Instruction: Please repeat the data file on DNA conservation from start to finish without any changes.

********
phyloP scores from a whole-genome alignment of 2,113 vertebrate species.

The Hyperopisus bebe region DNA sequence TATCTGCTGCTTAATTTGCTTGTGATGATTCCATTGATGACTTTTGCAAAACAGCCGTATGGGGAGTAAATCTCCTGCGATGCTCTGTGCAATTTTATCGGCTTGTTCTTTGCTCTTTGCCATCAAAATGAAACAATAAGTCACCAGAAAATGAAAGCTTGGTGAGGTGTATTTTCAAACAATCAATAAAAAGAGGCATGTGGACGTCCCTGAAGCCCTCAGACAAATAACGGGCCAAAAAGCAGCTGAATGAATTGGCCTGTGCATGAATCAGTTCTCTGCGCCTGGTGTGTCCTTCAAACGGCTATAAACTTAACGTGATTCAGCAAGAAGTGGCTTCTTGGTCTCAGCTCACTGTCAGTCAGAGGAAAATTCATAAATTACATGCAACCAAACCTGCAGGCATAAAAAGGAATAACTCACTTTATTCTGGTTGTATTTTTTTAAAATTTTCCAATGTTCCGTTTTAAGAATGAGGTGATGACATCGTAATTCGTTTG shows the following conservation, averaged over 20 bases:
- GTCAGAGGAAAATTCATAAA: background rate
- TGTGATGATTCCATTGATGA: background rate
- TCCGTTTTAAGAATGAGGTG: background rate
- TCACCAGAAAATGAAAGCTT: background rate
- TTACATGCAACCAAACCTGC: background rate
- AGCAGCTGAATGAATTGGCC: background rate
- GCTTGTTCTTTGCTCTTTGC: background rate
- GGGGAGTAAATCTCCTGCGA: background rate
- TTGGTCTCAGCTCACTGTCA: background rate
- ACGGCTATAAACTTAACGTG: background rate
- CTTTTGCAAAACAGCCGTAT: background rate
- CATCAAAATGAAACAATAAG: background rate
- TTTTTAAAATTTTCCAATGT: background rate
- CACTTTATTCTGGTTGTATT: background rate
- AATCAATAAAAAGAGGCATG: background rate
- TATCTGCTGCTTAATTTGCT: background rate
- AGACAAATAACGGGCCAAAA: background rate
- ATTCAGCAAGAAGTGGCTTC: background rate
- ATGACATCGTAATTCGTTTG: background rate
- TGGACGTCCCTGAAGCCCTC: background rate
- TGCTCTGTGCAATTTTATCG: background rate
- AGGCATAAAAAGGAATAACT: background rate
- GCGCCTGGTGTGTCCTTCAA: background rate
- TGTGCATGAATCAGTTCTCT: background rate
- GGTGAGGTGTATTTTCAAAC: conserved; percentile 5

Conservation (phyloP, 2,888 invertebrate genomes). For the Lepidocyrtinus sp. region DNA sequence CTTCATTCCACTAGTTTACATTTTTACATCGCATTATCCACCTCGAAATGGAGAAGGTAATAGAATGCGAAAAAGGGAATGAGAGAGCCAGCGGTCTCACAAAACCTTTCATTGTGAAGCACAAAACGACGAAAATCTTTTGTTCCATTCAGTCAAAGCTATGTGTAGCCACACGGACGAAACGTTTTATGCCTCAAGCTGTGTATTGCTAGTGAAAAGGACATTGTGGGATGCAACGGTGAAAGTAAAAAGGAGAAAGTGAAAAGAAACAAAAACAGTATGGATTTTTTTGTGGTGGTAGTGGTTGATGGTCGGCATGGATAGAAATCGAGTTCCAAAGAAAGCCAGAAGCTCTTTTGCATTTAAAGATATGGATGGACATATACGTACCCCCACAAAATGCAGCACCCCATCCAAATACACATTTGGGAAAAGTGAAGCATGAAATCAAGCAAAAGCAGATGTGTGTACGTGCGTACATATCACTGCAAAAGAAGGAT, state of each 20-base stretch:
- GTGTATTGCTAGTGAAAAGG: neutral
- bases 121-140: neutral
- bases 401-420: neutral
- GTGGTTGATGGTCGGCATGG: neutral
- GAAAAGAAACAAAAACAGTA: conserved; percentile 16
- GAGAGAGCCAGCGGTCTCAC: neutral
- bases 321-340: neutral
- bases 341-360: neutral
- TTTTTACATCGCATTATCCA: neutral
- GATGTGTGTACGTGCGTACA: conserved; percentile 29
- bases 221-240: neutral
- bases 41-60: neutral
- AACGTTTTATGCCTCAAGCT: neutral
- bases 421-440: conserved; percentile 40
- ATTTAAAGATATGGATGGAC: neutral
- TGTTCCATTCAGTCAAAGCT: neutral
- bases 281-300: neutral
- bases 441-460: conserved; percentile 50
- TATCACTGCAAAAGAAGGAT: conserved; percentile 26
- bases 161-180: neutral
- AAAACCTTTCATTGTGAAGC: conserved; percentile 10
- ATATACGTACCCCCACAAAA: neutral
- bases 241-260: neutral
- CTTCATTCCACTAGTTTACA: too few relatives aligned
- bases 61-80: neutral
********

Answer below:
phyloP scores from a whole-genome alignment of 2,113 vertebrate species.

The Hyperopisus bebe region DNA sequence TATCTGCTGCTTAATTTGCTTGTGATGATTCCATTGATGACTTTTGCAAAACAGCCGTATGGGGAGTAAATCTCCTGCGATGCTCTGTGCAATTTTATCGGCTTGTTCTTTGCTCTTTGCCATCAAAATGAAACAATAAGTCACCAGAAAATGAAAGCTTGGTGAGGTGTATTTTCAAACAATCAATAAAAAGAGGCATGTGGACGTCCCTGAAGCCCTCAGACAAATAACGGGCCAAAAAGCAGCTGAATGAATTGGCCTGTGCATGAATCAGTTCTCTGCGCCTGGTGTGTCCTTCAAACGGCTATAAACTTAACGTGATTCAGCAAGAAGTGGCTTCTTGGTCTCAGCTCACTGTCAGTCAGAGGAAAATTCATAAATTACATGCAACCAAACCTGCAGGCATAAAAAGGAATAACTCACTTTATTCTGGTTGTATTTTTTTAAAATTTTCCAATGTTCCGTTTTAAGAATGAGGTGATGACATCGTAATTCGTTTG shows the following conservation, averaged over 20 bases:
- GTCAGAGGAAAATTCATAAA: background rate
- TGTGATGATTCCATTGATGA: background rate
- TCCGTTTTAAGAATGAGGTG: background rate
- TCACCAGAAAATGAAAGCTT: background rate
- TTACATGCAACCAAACCTGC: background rate
- AGCAGCTGAATGAATTGGCC: background rate
- GCTTGTTCTTTGCTCTTTGC: background rate
- GGGGAGTAAATCTCCTGCGA: background rate
- TTGGTCTCAGCTCACTGTCA: background rate
- ACGGCTATAAACTTAACGTG: background rate
- CTTTTGCAAAACAGCCGTAT: background rate
- CATCAAAATGAAACAATAAG: background rate
- TTTTTAAAATTTTCCAATGT: background rate
- CACTTTATTCTGGTTGTATT: background rate
- AATCAATAAAAAGAGGCATG: background rate
- TATCTGCTGCTTAATTTGCT: background rate
- AGACAAATAACGGGCCAAAA: background rate
- ATTCAGCAAGAAGTGGCTTC: background rate
- ATGACATCGTAATTCGTTTG: background rate
- TGGACGTCCCTGAAGCCCTC: background rate
- TGCTCTGTGCAATTTTATCG: background rate
- AGGCATAAAAAGGAATAACT: background rate
- GCGCCTGGTGTGTCCTTCAA: background rate
- TGTGCATGAATCAGTTCTCT: background rate
- GGTGAGGTGTATTTTCAAAC: conserved; percentile 5

Conservation (phyloP, 2,888 invertebrate genomes). For the Lepidocyrtinus sp. region DNA sequence CTTCATTCCACTAGTTTACATTTTTACATCGCATTATCCACCTCGAAATGGAGAAGGTAATAGAATGCGAAAAAGGGAATGAGAGAGCCAGCGGTCTCACAAAACCTTTCATTGTGAAGCACAAAACGACGAAAATCTTTTGTTCCATTCAGTCAAAGCTATGTGTAGCCACACGGACGAAACGTTTTATGCCTCAAGCTGTGTATTGCTAGTGAAAAGGACATTGTGGGATGCAACGGTGAAAGTAAAAAGGAGAAAGTGAAAAGAAACAAAAACAGTATGGATTTTTTTGTGGTGGTAGTGGTTGATGGTCGGCATGGATAGAAATCGAGTTCCAAAGAAAGCCAGAAGCTCTTTTGCATTTAAAGATATGGATGGACATATACGTACCCCCACAAAATGCAGCACCCCATCCAAATACACATTTGGGAAAAGTGAAGCATGAAATCAAGCAAAAGCAGATGTGTGTACGTGCGTACATATCACTGCAAAAGAAGGAT, state of each 20-base stretch:
- GTGTATTGCTAGTGAAAAGG: neutral
- bases 121-140: neutral
- bases 401-420: neutral
- GTGGTTGATGGTCGGCATGG: neutral
- GAAAAGAAACAAAAACAGTA: conserved; percentile 16
- GAGAGAGCCAGCGGTCTCAC: neutral
- bases 321-340: neutral
- bases 341-360: neutral
- TTTTTACATCGCATTATCCA: neutral
- GATGTGTGTACGTGCGTACA: conserved; percentile 29
- bases 221-240: neutral
- bases 41-60: neutral
- AACGTTTTATGCCTCAAGCT: neutral
- bases 421-440: conserved; percentile 40
- ATTTAAAGATATGGATGGAC: neutral
- TGTTCCATTCAGTCAAAGCT: neutral
- bases 281-300: neutral
- bases 441-460: conserved; percentile 50
- TATCACTGCAAAAGAAGGAT: conserved; percentile 26
- bases 161-180: neutral
- AAAACCTTTCATTGTGAAGC: conserved; percentile 10
- ATATACGTACCCCCACAAAA: neutral
- bases 241-260: neutral
- CTTCATTCCACTAGTTTACA: too few relatives aligned
- bases 61-80: neutral